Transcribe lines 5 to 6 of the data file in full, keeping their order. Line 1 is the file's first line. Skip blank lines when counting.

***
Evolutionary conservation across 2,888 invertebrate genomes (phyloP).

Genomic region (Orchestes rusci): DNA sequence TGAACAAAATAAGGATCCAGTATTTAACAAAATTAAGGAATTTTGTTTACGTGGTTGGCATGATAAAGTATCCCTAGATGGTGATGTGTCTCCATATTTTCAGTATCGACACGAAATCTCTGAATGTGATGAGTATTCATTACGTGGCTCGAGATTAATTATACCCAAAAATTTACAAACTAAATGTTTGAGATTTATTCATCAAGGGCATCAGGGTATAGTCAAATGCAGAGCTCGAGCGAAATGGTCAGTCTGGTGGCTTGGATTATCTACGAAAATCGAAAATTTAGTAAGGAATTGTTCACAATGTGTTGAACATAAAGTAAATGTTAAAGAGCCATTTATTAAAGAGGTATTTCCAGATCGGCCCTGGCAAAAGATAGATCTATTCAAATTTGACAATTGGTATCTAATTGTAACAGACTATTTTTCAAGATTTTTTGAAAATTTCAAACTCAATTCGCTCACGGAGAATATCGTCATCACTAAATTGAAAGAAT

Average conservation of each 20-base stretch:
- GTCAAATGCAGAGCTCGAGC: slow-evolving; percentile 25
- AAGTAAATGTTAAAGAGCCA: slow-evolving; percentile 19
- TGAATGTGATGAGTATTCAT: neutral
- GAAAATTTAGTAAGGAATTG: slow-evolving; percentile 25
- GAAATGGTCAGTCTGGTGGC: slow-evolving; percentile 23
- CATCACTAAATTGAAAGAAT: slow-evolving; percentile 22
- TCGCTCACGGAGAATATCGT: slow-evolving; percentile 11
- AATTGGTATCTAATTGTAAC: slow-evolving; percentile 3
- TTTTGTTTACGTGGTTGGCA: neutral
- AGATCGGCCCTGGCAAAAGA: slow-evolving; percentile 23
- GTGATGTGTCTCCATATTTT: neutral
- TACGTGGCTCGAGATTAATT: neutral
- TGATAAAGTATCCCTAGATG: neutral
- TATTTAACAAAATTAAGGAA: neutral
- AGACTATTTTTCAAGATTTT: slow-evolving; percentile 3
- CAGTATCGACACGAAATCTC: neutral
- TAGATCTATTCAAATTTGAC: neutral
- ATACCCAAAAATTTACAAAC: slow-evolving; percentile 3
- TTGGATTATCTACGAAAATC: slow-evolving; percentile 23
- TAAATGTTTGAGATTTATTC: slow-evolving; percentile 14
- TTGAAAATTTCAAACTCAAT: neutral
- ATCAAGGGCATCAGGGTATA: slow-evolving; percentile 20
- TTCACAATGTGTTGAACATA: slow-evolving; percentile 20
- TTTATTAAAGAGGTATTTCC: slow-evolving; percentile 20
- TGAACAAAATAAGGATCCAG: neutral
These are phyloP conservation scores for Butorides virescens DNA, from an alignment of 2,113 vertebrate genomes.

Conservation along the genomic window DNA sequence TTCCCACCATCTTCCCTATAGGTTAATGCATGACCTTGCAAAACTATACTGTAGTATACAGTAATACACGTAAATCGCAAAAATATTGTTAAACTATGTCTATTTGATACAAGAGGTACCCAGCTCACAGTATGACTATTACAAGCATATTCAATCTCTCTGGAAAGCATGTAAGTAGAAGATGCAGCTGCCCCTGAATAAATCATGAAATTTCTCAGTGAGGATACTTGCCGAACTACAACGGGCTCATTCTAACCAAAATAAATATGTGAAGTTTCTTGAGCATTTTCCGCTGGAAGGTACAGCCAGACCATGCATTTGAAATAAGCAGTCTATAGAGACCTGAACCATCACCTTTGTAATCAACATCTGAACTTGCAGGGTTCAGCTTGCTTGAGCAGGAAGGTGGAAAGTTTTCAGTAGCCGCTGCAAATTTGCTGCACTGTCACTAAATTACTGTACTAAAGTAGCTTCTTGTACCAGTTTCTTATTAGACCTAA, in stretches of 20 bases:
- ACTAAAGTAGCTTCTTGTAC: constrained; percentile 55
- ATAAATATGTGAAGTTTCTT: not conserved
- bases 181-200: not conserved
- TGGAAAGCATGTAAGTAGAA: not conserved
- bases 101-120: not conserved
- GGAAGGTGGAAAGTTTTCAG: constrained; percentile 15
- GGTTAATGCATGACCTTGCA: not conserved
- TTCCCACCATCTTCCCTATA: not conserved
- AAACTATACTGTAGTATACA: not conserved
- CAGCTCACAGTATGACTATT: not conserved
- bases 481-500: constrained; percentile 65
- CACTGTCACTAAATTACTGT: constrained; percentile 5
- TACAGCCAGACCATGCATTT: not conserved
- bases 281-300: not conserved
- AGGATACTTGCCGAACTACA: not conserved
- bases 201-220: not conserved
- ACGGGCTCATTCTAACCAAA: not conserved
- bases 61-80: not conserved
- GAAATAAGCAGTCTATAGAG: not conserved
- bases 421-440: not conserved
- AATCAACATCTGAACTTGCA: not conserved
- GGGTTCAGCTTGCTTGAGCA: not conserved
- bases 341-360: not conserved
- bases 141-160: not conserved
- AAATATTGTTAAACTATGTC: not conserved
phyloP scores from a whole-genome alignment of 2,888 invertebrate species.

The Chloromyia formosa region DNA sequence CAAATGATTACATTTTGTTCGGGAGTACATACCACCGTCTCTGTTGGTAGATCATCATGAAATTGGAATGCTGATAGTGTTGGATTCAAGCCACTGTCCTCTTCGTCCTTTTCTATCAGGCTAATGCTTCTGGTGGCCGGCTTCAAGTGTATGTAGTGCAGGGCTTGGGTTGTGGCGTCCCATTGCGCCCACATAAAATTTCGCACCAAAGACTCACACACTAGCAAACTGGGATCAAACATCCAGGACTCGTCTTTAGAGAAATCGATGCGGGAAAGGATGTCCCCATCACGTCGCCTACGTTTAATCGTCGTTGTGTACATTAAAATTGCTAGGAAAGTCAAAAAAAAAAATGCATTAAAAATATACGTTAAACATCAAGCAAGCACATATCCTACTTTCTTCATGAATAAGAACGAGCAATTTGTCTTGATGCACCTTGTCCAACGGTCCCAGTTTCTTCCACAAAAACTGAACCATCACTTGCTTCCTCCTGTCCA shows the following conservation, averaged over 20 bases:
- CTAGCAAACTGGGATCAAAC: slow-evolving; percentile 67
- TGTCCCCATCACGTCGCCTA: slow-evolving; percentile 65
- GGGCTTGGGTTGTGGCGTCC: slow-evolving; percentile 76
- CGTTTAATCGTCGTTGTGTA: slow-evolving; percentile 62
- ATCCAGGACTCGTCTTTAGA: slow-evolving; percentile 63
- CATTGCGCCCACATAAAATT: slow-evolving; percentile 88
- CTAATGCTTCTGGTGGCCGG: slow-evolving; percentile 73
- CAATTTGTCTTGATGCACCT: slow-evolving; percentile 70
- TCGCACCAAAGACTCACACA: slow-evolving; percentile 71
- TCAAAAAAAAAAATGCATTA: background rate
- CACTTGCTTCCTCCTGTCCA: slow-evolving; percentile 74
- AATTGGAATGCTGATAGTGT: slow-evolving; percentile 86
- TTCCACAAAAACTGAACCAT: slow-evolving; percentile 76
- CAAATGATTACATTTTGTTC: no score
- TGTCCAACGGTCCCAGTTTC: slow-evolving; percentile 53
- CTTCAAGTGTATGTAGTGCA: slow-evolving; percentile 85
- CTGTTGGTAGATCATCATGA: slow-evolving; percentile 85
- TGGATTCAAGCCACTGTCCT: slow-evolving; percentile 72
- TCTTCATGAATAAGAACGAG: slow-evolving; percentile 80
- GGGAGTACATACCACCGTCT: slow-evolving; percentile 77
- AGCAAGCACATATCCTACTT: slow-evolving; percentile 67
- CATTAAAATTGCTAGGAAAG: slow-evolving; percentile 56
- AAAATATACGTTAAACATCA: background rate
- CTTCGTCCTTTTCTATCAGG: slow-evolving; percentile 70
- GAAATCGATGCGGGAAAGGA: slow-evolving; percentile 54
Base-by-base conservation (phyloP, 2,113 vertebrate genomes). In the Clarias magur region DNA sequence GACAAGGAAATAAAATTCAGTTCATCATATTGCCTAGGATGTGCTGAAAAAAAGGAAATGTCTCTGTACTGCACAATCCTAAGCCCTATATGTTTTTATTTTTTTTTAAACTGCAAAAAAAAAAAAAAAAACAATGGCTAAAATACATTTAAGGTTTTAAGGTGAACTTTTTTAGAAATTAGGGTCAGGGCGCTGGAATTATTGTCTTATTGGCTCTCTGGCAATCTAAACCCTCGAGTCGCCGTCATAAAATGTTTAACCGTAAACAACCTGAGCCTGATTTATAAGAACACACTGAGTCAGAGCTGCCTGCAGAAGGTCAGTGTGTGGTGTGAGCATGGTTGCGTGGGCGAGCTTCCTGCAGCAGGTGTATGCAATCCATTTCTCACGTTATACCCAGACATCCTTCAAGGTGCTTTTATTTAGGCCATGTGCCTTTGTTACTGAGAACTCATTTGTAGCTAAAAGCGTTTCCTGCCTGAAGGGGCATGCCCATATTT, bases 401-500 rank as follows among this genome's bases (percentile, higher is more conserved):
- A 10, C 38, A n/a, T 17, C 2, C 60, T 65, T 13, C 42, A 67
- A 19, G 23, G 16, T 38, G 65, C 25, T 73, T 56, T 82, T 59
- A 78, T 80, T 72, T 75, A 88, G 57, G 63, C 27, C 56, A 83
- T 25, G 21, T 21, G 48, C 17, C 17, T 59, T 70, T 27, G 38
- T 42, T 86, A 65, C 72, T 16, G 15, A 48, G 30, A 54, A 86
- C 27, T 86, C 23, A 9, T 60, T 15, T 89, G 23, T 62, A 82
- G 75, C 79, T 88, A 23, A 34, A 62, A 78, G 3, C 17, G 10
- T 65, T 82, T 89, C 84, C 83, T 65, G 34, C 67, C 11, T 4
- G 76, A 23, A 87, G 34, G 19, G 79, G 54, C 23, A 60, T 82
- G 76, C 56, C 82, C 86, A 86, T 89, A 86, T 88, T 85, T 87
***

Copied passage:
- AAGTAAATGTTAAAGAGCCA: slow-evolving; percentile 19
- TGAATGTGATGAGTATTCAT: neutral